Heart Friendly Dr. Ozgen Dogan PDF Print E-mail
2009-03-26 16:14:29
By Melda Akansel - Unquestionably, heart attacks are the biggest health threat to people today and the medical community is making great efforts to try to solve this problem. Dr. Ozgen Dogan tries to call attention to the importance of a healthy heart by saying, “The number one killer in the modern world is heart problems and the heart attacks that are caused by this.” He also states that many things raise the risk of a heart attack, from bad nutrition to being overweight, from stress to not getting enough exercise. Dr. Ozgen Dogan practices not only at Columbia University and Long Island College Hospital, but he has also been one of New York’s most successful cardiologists, protecting the hearts of thousands of patients for the past twenty years at his own clinic. Image
Ozgen Dogan, like all Robert College students, had already decided to go to the United States while still in school and had chosen to pursue industrial engineering in Atlanta. His first step in realizing this dream was the university entrance exams and achieving the necessary scores. However, at the last minute the attraction of the medical field was so great that Ozgen Dogan found himself at Istanbul University Medical School, following a long forgotten childhood dream. Always keeping the United States in the back of his mind, Dogan graduated from the Cerrahpasa School of Medicine and then started an internal medicine specialization in Boston in 1989 before continuing at Cornell University and Long Island College Hospital for specialization in cardiology. Dr. Ozgen Dogan also has specializations in the fields of ecocardiology and nuclear cardiology.

There are three cardiologists, including Dr. Ozgen Dogan, and two internists at his clinic. As medical technology advances, Dr. Dogan and his team follow each latest advance and they can conduct any test that can be done in a hospital right there in the clinic.
Dr. Dogan has a heavy patient load at Columbia University and Long Island College Hospital and at his own clinic, and among them he has many Turkish patients. Turkish patients usually come to Dr. Dogan either through word of mouth or through what they read about him in the media. Dr. Dogan usually gets about fifteen Turkish patients per week, and he has also many patients come from Turkey to see him. Dr. Dogan points out that Turkish patients in New York and in the United States are usually under a great amount of stress, and that especially because the percentage that smoke is so high, Turkish people are in a high risk group. “Moving to a foreign country usually creates a lot of stress, especially during the transition period due to problems with language and cultural differences, and this causes the person to smoke much more,” says Dr. Dogan as he states that Turkish people usually smoke a lot.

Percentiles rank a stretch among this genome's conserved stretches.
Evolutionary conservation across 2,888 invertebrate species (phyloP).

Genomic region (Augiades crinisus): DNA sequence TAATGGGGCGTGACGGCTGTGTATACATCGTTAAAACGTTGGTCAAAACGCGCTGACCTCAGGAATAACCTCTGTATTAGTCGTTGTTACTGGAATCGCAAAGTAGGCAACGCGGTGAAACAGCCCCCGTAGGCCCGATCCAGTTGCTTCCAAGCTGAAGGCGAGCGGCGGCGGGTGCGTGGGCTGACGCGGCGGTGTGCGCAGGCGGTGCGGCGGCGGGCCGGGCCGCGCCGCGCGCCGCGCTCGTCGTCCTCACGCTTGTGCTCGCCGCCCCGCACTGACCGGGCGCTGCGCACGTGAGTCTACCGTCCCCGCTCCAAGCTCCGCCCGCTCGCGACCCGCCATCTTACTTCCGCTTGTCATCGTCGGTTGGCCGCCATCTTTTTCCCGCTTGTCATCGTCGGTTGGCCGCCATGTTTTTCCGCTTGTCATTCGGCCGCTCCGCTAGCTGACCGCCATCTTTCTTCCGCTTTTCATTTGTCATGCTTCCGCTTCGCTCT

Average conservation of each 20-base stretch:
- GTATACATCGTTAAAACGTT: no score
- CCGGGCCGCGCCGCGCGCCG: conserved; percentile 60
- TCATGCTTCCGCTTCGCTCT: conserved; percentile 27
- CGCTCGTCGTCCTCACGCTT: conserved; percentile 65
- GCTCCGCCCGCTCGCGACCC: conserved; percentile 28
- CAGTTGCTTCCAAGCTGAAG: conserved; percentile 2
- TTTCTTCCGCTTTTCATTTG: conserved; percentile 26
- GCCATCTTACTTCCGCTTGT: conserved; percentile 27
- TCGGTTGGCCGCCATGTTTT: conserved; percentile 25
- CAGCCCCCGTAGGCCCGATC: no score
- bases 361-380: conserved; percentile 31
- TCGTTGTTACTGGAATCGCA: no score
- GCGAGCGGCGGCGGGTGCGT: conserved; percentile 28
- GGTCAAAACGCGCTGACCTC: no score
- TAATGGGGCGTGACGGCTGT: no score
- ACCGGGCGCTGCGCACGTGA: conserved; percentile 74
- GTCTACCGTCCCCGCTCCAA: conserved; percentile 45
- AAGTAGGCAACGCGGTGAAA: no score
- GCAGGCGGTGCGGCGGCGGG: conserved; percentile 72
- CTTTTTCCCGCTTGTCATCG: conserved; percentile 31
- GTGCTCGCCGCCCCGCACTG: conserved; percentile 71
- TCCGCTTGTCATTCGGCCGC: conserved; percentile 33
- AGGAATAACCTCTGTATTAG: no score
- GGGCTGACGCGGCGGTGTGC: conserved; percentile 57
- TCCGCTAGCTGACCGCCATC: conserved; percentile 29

Dr. Ozgen Dogan has a lot of memories about his many Turkish patients. One that he cannot forget is this: A Turkish patient came to him when he first started to work as a cardiologist in New York. This patient, who had a large hole in his heart, had jumped ship and come to the United States, so he did not have any kind of insurance. Dr. Dogan, whose mother’s side is from Kirklareli, lent his help to this man from his region and with the help of charitable organizations, first he performed an angiogram and then during his surgery he repaired the heart valves and the hole in his heart. Dr. Dogan is still in touch with this patient who is in great health now and an American citizen living in Philadelphia with his wife and two children.
For Dr. Ozgen Dogan, who is extremely dedicated to his career, each day coming to work is a whole new beginning and extremely exciting. He has decided that he will work all of his life, not even thinking of retiring. As he explains why he loves his career so much, he says, “The things that tie me to this profession and make me so happy are first of all dealing with the patients and making them better and second of all to teach the medical students and the chief interns in order to guide them and continue with research.” Dr. Dogan fits in attending conferences in Turkey into his heavy schedule, and he also tries to vacation as much as possible in Turkey. He also states that as time goes by his yearning for Turkey gets greater and greater and that he hopes in the future to be able to spend three or four months every year in Turkey.
Last Updated ( 2009-04-08 16:16:40 )
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